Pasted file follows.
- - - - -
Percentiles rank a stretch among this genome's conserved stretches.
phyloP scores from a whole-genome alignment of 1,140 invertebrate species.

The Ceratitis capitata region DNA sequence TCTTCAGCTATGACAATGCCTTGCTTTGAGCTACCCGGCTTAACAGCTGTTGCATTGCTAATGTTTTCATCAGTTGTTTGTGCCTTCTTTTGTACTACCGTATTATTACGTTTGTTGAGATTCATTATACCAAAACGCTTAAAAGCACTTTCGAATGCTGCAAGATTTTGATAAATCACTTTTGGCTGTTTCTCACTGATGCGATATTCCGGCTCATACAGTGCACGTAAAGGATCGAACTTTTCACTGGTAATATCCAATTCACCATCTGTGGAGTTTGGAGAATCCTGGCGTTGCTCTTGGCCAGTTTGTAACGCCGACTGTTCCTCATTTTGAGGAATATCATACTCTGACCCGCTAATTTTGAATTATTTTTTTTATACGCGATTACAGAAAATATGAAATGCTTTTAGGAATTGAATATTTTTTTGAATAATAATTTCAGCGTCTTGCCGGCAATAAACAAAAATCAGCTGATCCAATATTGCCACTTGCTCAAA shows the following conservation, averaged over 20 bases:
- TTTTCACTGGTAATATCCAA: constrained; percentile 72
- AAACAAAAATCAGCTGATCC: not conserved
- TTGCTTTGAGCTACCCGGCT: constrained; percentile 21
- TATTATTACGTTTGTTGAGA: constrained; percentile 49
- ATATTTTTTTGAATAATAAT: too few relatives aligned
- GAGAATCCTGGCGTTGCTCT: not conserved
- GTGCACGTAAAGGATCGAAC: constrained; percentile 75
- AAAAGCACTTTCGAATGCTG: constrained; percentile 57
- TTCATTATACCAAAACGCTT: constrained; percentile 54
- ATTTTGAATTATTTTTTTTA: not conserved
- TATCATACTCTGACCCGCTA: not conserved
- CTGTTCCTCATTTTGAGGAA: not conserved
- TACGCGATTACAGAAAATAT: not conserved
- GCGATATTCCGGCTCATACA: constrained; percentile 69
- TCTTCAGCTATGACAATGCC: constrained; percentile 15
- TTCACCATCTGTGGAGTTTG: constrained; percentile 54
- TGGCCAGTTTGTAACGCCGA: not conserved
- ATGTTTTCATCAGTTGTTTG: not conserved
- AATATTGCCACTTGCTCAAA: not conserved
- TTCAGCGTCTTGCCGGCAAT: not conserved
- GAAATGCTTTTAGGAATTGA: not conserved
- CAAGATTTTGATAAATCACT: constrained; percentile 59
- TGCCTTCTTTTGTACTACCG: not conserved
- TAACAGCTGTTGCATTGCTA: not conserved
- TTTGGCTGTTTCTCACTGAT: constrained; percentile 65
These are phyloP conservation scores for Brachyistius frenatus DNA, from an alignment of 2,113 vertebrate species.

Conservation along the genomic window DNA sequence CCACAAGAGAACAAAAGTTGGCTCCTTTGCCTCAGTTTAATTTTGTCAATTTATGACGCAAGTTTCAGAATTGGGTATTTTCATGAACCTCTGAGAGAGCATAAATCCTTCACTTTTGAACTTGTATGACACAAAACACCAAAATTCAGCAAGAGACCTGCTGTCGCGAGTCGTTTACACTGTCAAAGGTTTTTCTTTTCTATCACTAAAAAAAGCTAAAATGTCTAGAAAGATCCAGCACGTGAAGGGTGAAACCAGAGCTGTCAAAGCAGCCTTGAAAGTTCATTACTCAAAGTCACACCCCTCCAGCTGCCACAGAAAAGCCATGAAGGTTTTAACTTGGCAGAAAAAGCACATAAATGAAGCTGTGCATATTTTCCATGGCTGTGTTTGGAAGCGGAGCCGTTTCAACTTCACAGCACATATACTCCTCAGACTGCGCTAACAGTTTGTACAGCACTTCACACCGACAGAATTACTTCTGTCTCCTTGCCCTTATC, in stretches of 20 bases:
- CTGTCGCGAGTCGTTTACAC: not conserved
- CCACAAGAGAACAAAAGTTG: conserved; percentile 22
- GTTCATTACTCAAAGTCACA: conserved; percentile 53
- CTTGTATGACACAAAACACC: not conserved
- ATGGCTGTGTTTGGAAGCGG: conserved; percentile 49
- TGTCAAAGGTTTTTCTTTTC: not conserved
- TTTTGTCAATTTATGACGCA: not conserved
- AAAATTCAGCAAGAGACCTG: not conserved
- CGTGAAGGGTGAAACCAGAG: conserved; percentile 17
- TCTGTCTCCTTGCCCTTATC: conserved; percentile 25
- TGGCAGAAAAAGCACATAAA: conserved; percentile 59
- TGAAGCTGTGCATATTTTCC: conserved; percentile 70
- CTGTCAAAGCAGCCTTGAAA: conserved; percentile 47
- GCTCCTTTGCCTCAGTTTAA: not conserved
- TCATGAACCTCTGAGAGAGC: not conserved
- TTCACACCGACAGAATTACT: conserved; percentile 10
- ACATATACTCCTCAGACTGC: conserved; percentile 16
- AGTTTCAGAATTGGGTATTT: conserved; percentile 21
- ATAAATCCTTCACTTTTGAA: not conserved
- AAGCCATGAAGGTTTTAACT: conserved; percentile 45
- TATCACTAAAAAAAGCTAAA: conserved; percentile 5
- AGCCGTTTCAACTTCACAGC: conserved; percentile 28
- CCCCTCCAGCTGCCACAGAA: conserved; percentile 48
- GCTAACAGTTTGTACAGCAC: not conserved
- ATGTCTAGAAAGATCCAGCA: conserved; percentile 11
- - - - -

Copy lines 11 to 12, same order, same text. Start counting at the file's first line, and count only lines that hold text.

- AAAAGCACTTTCGAATGCTG: constrained; percentile 57
- TTCATTATACCAAAACGCTT: constrained; percentile 54